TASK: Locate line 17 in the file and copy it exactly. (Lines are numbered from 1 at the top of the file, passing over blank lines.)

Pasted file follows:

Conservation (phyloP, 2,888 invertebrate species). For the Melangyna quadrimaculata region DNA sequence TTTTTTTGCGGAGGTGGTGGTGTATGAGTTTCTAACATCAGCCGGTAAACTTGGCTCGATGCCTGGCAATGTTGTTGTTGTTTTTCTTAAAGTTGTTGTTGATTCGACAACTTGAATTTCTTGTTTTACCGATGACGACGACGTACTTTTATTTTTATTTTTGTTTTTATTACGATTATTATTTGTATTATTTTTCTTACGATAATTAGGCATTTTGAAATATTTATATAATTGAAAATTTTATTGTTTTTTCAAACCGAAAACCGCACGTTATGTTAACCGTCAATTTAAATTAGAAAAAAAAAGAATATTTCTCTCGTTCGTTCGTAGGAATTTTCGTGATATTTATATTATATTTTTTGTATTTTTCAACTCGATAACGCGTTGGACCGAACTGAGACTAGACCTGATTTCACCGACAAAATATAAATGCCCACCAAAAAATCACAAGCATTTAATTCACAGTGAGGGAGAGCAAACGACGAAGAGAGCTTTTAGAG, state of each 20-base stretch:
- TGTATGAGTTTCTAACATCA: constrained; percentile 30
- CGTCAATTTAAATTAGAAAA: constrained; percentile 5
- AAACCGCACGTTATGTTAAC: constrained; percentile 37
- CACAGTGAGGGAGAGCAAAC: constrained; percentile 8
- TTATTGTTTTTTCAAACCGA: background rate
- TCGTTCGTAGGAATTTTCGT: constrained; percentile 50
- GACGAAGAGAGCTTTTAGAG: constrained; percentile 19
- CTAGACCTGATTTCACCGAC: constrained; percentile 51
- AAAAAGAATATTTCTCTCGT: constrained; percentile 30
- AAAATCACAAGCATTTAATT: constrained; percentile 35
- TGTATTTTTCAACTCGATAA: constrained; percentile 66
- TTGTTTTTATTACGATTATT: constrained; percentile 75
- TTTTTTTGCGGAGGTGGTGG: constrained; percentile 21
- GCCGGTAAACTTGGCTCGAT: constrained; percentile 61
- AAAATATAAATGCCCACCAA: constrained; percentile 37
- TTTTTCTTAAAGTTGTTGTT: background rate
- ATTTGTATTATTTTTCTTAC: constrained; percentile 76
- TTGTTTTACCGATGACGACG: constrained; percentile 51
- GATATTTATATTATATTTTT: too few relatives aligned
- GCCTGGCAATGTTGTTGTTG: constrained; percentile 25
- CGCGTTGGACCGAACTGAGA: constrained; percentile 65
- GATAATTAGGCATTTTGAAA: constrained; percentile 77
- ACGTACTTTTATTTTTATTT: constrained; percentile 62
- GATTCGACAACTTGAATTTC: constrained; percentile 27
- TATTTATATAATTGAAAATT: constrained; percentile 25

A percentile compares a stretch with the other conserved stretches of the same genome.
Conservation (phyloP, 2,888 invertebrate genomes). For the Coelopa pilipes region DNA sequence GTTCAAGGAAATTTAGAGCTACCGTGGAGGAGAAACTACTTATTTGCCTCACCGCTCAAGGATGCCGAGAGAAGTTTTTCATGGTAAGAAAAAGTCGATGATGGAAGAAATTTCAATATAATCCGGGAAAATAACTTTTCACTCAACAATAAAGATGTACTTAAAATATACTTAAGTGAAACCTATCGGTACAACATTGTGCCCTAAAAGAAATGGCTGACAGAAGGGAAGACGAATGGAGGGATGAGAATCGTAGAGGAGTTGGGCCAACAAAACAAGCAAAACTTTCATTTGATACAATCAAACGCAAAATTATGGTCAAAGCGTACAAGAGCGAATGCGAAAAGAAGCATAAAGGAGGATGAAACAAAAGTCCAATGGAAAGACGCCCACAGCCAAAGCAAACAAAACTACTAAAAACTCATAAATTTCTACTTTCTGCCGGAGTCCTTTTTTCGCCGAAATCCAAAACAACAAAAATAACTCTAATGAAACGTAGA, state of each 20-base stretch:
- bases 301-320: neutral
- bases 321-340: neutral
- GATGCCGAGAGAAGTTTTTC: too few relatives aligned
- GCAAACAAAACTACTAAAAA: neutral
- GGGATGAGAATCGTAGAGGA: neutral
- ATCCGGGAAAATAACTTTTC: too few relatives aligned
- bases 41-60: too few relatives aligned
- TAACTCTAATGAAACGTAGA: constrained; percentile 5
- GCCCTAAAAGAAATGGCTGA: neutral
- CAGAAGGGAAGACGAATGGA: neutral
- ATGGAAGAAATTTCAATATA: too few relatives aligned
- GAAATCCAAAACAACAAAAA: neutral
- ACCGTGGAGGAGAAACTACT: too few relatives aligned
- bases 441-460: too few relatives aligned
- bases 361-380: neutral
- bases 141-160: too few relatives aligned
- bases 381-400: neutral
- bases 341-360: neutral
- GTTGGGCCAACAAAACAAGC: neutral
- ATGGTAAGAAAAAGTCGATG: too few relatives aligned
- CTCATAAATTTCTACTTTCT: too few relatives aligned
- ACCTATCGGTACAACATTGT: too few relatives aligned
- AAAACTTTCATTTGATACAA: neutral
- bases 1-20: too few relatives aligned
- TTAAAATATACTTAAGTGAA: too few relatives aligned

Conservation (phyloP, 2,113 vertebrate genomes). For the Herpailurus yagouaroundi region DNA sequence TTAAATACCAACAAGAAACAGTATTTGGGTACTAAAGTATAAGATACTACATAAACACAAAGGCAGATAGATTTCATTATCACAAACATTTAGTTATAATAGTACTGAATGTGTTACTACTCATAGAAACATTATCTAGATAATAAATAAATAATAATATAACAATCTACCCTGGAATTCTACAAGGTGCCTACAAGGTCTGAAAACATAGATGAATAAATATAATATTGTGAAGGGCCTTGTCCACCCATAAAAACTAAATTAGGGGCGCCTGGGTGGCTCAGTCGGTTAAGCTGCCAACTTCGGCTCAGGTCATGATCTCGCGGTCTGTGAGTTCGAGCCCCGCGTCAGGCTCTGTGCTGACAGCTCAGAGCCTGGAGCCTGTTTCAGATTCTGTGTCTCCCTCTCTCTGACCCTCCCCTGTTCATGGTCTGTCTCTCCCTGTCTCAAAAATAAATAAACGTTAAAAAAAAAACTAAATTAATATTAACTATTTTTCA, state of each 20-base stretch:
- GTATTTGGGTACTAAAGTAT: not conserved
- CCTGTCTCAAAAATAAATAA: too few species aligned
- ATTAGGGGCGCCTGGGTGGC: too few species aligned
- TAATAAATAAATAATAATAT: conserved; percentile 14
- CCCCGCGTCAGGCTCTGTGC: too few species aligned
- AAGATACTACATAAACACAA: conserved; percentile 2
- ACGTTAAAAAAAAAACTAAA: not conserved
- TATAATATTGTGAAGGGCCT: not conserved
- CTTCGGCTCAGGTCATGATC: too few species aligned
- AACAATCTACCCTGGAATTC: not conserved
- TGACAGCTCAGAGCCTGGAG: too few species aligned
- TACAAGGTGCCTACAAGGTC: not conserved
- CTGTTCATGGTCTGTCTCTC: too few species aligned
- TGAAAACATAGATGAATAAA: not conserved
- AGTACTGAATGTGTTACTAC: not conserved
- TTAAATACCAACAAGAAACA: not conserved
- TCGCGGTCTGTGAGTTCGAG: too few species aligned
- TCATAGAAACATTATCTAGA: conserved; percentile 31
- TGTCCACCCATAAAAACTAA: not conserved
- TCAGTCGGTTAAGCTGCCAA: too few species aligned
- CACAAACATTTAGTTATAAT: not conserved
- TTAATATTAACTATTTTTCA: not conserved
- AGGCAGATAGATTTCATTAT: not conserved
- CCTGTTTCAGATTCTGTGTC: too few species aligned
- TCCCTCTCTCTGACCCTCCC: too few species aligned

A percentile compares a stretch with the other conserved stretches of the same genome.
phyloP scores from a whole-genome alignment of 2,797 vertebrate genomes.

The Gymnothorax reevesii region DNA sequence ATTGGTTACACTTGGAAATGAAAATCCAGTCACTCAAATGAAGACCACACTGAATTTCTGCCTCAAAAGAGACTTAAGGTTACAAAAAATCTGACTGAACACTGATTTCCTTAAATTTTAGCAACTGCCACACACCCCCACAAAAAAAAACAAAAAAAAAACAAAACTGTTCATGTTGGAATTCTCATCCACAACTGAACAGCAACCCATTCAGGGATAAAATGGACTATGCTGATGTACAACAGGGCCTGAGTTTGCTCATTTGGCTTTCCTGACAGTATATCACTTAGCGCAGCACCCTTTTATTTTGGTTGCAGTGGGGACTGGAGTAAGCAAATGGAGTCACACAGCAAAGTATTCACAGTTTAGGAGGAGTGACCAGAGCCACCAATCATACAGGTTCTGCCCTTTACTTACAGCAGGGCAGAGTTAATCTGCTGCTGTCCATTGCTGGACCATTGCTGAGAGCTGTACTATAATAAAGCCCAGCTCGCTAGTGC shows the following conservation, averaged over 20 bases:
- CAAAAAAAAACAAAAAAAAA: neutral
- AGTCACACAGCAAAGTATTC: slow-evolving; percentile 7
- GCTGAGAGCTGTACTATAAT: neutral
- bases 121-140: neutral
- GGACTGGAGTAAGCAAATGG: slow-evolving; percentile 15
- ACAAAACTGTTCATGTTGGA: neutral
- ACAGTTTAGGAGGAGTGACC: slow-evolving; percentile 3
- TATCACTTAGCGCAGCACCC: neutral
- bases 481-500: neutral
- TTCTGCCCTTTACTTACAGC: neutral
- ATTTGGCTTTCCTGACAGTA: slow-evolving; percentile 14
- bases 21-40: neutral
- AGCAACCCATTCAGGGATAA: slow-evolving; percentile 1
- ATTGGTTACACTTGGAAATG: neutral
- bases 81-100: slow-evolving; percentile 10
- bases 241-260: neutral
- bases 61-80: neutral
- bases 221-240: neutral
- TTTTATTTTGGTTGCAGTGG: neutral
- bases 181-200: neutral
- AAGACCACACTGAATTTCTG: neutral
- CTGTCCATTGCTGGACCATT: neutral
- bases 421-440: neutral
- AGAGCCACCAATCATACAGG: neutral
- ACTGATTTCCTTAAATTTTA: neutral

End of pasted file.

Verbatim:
- TTTTTCTTAAAGTTGTTGTT: background rate